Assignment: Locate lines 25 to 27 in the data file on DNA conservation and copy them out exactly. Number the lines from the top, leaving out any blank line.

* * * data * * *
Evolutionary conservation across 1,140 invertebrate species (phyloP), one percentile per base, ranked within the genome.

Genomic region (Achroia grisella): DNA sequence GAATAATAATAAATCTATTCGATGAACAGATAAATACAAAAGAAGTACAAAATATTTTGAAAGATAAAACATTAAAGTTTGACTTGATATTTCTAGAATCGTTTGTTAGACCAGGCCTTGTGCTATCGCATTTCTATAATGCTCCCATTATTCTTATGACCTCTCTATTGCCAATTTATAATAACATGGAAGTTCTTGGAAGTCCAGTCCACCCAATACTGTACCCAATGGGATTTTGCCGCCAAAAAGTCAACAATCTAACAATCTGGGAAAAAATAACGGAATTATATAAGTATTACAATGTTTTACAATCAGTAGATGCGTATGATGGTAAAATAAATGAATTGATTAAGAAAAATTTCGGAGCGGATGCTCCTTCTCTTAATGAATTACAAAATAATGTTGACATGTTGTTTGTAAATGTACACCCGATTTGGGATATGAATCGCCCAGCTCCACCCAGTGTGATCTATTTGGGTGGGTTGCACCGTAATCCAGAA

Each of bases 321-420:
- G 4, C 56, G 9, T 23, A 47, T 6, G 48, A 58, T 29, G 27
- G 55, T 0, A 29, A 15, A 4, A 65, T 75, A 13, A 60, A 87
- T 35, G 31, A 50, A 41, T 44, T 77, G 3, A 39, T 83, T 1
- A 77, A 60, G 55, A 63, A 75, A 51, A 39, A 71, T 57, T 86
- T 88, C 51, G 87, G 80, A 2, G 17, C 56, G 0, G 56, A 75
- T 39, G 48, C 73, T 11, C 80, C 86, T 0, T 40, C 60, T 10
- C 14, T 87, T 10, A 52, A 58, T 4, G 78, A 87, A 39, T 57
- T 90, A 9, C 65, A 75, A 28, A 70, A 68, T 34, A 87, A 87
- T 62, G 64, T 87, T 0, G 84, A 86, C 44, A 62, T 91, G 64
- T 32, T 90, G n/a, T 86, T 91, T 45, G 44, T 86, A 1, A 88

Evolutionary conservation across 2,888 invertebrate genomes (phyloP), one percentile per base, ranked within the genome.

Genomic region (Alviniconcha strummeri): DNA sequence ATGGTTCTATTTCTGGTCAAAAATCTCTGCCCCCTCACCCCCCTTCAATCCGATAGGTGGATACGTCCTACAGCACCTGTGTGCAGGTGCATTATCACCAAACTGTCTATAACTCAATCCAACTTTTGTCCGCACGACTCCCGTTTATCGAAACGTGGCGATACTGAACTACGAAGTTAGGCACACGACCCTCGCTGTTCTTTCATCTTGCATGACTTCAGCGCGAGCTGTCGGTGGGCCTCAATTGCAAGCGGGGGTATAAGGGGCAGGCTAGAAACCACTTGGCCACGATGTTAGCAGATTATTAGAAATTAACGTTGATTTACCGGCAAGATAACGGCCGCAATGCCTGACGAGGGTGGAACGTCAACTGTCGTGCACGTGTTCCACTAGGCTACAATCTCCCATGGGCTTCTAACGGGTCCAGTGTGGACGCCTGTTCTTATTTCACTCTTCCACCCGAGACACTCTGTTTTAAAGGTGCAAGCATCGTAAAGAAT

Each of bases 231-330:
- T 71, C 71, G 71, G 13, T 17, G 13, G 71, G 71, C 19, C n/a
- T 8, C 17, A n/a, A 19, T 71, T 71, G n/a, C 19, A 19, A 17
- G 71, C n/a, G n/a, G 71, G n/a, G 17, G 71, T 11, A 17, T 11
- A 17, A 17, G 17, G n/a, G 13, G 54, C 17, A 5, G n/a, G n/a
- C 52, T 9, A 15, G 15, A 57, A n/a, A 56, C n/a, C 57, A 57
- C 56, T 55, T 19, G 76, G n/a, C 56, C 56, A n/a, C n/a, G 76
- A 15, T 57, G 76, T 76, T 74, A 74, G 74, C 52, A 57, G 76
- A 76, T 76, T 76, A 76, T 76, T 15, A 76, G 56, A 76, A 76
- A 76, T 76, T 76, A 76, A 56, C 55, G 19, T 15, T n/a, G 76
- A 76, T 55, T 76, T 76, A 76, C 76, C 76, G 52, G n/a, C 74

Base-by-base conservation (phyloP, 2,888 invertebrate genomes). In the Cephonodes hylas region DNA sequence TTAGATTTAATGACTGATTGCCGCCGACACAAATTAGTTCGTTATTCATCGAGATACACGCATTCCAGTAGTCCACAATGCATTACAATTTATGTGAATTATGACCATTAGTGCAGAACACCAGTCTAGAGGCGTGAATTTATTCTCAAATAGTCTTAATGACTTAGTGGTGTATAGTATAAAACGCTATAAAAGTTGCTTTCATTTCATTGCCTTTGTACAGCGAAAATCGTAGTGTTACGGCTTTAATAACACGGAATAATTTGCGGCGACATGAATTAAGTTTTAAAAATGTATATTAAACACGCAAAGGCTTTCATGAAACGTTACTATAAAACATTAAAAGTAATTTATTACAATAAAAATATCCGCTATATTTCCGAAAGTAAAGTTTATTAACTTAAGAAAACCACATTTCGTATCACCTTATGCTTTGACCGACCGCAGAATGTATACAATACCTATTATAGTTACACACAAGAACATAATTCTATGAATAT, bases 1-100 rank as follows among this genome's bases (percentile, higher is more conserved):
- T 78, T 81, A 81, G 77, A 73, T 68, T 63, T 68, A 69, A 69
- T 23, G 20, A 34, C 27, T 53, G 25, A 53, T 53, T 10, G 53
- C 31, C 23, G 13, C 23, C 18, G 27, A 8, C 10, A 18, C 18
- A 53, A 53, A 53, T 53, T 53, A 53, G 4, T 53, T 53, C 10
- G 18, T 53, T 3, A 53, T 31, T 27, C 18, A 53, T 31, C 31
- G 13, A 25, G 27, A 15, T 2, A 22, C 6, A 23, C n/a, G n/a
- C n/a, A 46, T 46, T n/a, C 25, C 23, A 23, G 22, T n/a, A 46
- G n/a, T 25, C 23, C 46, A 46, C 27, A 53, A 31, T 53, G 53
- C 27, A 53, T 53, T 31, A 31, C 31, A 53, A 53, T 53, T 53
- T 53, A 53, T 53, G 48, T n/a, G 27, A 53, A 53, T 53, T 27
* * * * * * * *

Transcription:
- A 76, T 76, T 76, A 76, A 56, C 55, G 19, T 15, T n/a, G 76
- A 76, T 55, T 76, T 76, A 76, C 76, C 76, G 52, G n/a, C 74

Base-by-base conservation (phyloP, 2,888 invertebrate genomes). In the Cephonodes hylas region DNA sequence TTAGATTTAATGACTGATTGCCGCCGACACAAATTAGTTCGTTATTCATCGAGATACACGCATTCCAGTAGTCCACAATGCATTACAATTTATGTGAATTATGACCATTAGTGCAGAACACCAGTCTAGAGGCGTGAATTTATTCTCAAATAGTCTTAATGACTTAGTGGTGTATAGTATAAAACGCTATAAAAGTTGCTTTCATTTCATTGCCTTTGTACAGCGAAAATCGTAGTGTTACGGCTTTAATAACACGGAATAATTTGCGGCGACATGAATTAAGTTTTAAAAATGTATATTAAACACGCAAAGGCTTTCATGAAACGTTACTATAAAACATTAAAAGTAATTTATTACAATAAAAATATCCGCTATATTTCCGAAAGTAAAGTTTATTAACTTAAGAAAACCACATTTCGTATCACCTTATGCTTTGACCGACCGCAGAATGTATACAATACCTATTATAGTTACACACAAGAACATAATTCTATGAATAT, bases 1-100 rank as follows among this genome's bases (percentile, higher is more conserved):